The first initial solution consisted of the average of chemical constituents for all four surface-water sites and represented the Ohio River end member. The second initial solution consisted of the average of chemical constituents for 4 wells greater than 1,000 ft from the Ohio River (Mas-0852, Jac-0128, Jac-0057, Woo-0196) and represents the distal-well end member. Although Mas-0920 and Ple-0071 are also greater than 1,000 ft from the Ohio River (table 1), they were not included in the calculation for the distal well end member because 1) an inverse model was needed for Mas-0920 to compare to groundwater-flow simulations of the amount of river water that infiltrates the aquifer and is captured by pumping wells (Kozar and McCoy, 2004), and 2) Ple-0071 was identified as possibly being influenced by an unknown surface-water source (explained in further detail in subsequent sections). The initial solutions for every inverse model were represented by the Ohio River end member and the distal-well end member as described, but the final solution for each inverse model was represented by the analytical results measured at each well located less than 1,000 ft from the Ohio River and Mas-0920 (1,475 ft from the river).

Groundwater Quality of the Ohio River Alluvial Aquifer

Groundwater quality in the Ohio River alluvial aquifer was assessed using analytical results for samples collected from 23 wells from June 2019 to January 2020. These water-quality data were described by summary statistics and compared to drinking water standards. Multivariate statistics were used to provide insight into factors affecting the groundwater quality.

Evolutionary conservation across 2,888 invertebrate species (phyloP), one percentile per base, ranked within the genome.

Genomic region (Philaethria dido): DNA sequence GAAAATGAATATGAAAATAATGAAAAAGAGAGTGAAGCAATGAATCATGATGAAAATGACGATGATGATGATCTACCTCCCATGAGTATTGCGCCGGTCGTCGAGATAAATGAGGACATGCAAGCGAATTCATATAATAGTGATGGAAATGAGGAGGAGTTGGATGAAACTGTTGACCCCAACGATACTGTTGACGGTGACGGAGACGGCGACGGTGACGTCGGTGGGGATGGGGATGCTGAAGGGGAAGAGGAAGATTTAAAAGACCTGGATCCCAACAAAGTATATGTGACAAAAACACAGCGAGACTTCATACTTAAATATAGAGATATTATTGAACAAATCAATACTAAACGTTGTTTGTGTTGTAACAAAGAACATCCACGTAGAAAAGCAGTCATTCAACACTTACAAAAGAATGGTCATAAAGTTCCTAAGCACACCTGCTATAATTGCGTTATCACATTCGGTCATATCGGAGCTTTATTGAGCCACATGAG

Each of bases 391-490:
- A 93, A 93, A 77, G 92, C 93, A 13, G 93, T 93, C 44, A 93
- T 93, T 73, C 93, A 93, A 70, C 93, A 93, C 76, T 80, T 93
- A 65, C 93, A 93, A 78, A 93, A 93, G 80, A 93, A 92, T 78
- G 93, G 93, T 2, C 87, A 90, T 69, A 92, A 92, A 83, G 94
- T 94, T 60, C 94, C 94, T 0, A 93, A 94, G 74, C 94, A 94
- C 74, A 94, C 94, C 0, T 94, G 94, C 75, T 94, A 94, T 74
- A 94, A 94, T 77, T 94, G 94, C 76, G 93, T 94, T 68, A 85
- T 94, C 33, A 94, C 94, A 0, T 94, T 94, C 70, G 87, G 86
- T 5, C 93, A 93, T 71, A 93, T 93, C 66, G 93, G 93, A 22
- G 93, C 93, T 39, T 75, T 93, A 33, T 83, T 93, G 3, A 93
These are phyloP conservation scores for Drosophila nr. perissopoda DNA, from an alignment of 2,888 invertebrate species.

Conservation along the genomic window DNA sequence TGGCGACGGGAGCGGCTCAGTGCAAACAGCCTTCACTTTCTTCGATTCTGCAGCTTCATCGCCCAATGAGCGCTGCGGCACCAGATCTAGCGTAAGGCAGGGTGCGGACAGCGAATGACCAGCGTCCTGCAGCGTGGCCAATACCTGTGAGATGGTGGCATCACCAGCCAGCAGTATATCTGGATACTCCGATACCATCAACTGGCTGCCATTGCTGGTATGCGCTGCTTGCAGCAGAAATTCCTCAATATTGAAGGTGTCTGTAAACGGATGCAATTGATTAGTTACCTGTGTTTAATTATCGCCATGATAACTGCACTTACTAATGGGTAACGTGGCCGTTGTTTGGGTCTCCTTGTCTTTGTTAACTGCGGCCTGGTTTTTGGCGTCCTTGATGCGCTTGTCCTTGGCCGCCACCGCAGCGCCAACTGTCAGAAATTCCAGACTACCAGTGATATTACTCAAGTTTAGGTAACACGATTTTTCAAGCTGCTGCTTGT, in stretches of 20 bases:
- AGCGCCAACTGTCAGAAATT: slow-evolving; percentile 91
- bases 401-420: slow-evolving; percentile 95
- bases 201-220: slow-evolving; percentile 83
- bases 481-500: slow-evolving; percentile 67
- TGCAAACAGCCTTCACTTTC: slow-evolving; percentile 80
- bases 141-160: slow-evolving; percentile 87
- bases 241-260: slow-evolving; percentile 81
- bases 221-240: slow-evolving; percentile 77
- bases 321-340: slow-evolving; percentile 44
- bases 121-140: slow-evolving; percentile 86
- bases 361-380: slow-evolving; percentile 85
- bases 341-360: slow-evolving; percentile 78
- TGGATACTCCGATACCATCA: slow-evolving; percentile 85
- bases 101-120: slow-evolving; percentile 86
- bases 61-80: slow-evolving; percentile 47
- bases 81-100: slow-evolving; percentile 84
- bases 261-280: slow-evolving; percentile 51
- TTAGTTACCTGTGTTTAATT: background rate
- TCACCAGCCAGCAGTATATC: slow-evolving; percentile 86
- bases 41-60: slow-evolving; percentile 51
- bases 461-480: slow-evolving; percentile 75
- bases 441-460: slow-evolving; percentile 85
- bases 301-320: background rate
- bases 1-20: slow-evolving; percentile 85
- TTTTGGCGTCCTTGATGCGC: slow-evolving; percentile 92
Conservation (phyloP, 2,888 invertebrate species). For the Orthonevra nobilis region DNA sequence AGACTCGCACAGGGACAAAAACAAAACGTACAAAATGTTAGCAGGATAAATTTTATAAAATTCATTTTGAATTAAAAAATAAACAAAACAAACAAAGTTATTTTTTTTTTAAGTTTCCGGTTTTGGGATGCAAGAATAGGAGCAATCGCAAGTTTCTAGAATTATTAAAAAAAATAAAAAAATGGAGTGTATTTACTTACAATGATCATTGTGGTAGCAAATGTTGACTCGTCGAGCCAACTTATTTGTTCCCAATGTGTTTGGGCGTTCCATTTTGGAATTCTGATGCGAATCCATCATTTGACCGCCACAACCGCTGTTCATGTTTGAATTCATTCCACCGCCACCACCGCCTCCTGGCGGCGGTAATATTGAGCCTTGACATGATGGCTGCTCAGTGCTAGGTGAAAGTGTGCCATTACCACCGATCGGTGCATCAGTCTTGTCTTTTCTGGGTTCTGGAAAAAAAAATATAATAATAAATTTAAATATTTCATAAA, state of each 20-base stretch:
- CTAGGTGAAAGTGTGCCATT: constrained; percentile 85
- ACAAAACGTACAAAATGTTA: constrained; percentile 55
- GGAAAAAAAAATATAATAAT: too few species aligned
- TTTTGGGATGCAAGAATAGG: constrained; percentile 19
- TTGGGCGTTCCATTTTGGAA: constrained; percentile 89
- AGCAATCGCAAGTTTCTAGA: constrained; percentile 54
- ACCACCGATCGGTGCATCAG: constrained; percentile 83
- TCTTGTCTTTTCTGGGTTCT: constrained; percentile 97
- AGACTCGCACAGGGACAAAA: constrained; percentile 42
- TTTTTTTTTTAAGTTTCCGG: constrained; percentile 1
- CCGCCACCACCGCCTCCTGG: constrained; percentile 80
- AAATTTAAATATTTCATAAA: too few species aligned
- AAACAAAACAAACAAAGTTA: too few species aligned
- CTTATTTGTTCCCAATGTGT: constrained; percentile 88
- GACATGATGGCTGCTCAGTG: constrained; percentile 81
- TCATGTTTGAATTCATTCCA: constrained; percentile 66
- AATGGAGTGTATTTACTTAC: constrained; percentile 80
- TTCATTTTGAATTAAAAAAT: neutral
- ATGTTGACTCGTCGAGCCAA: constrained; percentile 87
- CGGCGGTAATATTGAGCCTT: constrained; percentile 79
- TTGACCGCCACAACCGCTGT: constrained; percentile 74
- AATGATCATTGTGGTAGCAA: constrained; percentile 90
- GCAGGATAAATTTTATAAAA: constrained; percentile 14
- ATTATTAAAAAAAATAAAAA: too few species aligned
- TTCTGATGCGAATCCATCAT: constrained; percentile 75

Statistical Summary of Field Parameters and Analytical Results

The sites sampled for this study represent raw-water supplies. Many of these sites have additional treatment after the point sampled, so the statistical summary of results presented here characterizes source water that may not be representative of supplied drinking water. Nevertheless, these data were compared to human-health benchmarks established by EPA (Environmental Protection Agency, 2018) to describe source-water quality relative to drinking-water standards. The EPA’s regulatory primary standards are established to protect human health, are mandatory for public supplies, and define the maximum-contaminant levels (MCL) or highest allowable concentrations in drinking water. Other non-regulatory EPA drinking-water guidelines used to assess this dataset include health advisories (HA) and secondary maximum-contaminant levels (SMCL). Health advisories, which are non-enforceable, provide technical information to state agencies and other public health officials on potential health effects for selected constituents that have no MCL or, in addition to the MCL. Secondary maximum-contaminant levels are listed for selected constituents that pose no known health risk but may have adverse aesthetic effects, such as staining or undesirable taste or odor.

Field Parameters and Total Dissolved Solids

Parameters used for general water-quality characterization included field measurements of pH, specific conductance, temperature, turbidity, and alkalinity (table 7). The only field measurement to have an established secondary drinking-water standard is pH. The SMCL range for pH is from 6.5 to 8.5 units. Water with pH less than 6.5 may be corrosive and could leach metals like copper or lead from plumbing. Water with a measured pH less than, greater than, or equal to 7 is acidic, basic, or neutral, respectively. The pH of groundwater measured in samples from all 23 wells ranged from 6 to 7.4, with a median of 7. Three of 23 samples (13 percent) were outside of the SMCL range, and all 3 had pH lower than 6.5.